For Aguiluz, the college offered an entry point to what he hopes will be a career in accounting.
Aguiluz came to Maryland in June 2005, at age 13, with his mother and three brothers. He graduated from James Hubert Blake High School in 2010. He knew that he would be charged out-of-state tuition at a four-year college, which was for him prohibitive. So he enrolled at Montgomery College. He works at a cafe in the District to help pay the bills.
Eventually, Aguiluz wants to transfer to a school such as the University of Maryland at College Park. There, in-state tuition is $7,175 a year. The out-of-state rate is $25,554. Aguiluz is counting on voters to help him reach his goal.
“I wish they would understand,” Aguiluz said. “All we’re aiming for is education. I don’t think that has a negative impact at all.”
In the run-up to the vote, Aguiluz’s older brother Jose, who is also an undocumented student at the college, is drumming up support for the Dream Act.
On Wednesday, Jose Aguiluz distributed fliers and buttons and collected voter pledge cards on the college’s Takoma Park-Silver Spring campus. Of course, he can’t vote himself. Nor would the older brother qualify for Dream Act tuition benefits, apparently ineligible because of the dates he was enrolled in public schools.
“It’s for my brothers,” Jose Aguiluz said. “So they can have a shot.”
To obtain in-state tuition from a public four-year college, undocumented students would be required under the law to earn an associate’s degree or at least 60 credits from a community college. Students would also have to meet other criteria, including providing documentation that they, or their parents or guardians, had filed state income tax returns.
The law says that undocumented students who receive in-state tuition at a four-year school would not be counted as in-state students for enrollment purposes. Proponents say that provision ensures U.S. citizens in Maryland don’t lose coveted spots at selective schools to undocumented students; opponents say the provision is toothless.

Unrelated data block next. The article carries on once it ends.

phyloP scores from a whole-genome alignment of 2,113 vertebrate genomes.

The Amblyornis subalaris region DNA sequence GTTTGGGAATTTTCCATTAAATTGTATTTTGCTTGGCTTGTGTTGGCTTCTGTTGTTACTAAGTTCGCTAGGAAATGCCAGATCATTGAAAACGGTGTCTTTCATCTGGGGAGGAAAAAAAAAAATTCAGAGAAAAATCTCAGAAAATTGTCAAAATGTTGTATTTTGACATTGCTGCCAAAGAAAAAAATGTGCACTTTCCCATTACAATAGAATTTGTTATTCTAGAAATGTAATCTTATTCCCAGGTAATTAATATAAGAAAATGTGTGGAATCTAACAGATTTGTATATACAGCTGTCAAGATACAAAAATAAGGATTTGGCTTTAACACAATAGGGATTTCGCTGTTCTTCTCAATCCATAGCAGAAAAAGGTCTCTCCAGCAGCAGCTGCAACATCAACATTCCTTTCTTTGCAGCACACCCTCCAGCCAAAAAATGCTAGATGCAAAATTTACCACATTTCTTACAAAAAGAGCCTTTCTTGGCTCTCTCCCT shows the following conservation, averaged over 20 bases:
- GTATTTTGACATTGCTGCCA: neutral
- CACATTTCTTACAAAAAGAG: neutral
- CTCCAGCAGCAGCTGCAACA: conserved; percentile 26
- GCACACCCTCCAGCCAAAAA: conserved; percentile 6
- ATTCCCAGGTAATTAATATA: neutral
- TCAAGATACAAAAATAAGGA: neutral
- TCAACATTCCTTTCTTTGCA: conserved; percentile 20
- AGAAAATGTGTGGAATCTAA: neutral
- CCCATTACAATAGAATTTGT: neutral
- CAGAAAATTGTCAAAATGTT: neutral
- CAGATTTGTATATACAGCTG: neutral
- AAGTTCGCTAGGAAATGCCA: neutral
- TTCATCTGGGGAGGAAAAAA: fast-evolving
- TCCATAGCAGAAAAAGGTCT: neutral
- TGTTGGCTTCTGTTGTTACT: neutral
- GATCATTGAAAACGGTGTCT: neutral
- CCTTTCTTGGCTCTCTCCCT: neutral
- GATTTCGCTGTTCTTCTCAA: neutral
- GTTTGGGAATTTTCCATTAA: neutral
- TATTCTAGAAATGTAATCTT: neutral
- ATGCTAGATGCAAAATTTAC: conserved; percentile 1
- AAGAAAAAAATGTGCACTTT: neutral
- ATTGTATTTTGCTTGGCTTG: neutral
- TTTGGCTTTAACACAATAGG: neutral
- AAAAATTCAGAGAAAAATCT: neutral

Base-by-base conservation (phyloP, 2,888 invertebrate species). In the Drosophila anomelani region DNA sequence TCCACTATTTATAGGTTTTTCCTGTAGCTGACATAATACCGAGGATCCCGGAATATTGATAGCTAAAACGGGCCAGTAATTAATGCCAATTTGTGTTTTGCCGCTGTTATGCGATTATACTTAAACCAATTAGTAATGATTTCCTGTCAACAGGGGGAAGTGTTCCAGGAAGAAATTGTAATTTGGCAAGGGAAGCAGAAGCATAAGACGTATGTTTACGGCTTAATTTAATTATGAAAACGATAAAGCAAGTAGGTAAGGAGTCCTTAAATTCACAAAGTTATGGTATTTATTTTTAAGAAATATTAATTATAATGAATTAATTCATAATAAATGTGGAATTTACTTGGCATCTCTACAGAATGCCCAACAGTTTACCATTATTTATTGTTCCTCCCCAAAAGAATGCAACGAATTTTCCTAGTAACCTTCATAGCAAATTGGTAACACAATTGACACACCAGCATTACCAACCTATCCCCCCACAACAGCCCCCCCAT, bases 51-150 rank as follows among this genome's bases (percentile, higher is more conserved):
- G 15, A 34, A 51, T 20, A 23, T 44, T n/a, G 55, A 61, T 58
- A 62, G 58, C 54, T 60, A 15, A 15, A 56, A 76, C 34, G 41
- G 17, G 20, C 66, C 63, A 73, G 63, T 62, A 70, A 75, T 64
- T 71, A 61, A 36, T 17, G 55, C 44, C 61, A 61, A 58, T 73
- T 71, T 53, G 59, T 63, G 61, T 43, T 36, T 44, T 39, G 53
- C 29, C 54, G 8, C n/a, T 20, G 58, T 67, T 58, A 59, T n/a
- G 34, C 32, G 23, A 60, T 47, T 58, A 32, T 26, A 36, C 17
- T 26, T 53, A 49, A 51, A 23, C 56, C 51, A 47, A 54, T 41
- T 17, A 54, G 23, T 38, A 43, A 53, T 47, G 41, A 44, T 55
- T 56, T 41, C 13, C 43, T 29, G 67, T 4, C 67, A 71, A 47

Campos came to the United States at age 12 with his family, arriving in California. They settled in Maryland when he was 14. A bone cancer survivor, Campos graduated from John F. Kennedy High School in 2010, and he is now studying biology at the college. His grades were good enough last fall to make the dean’s list. He hopes to transfer to the University of Maryland Baltimore County.
Barbara Hoberman, a biology professor at the college, called Campos a model student. “Not only is he a hard worker, but he has a very magnetic, charismatic personality,” she said. Hoberman said she supports the law.
“When you educate someone, I don’t care where they’re from or how they came here,” Hoberman said. “As an educator, I want to impart my knowledge to them.”
Opponents acknowledge that their side is far less visible at colleges and universities. But they say they are counting on votes from some students and professors. Del. Neil C. Parrott (R-Washington) said he has heard from professors who oppose the law but are unwilling to speak out publicly for fear of damaging their careers — what he called a “chilling effect” on campuses.
State Sen. Victor R. Ramirez (D-Prince George’s), a chief sponsor of the legislation, predicted that voters will approve the law because it promotes equal opportunity.
“We want to treat all high school graduates the same, whether they’re from Allegany, Worcester, Prince George’s or Montgomery,” Ramirez said. “It’s a matter of fairness.”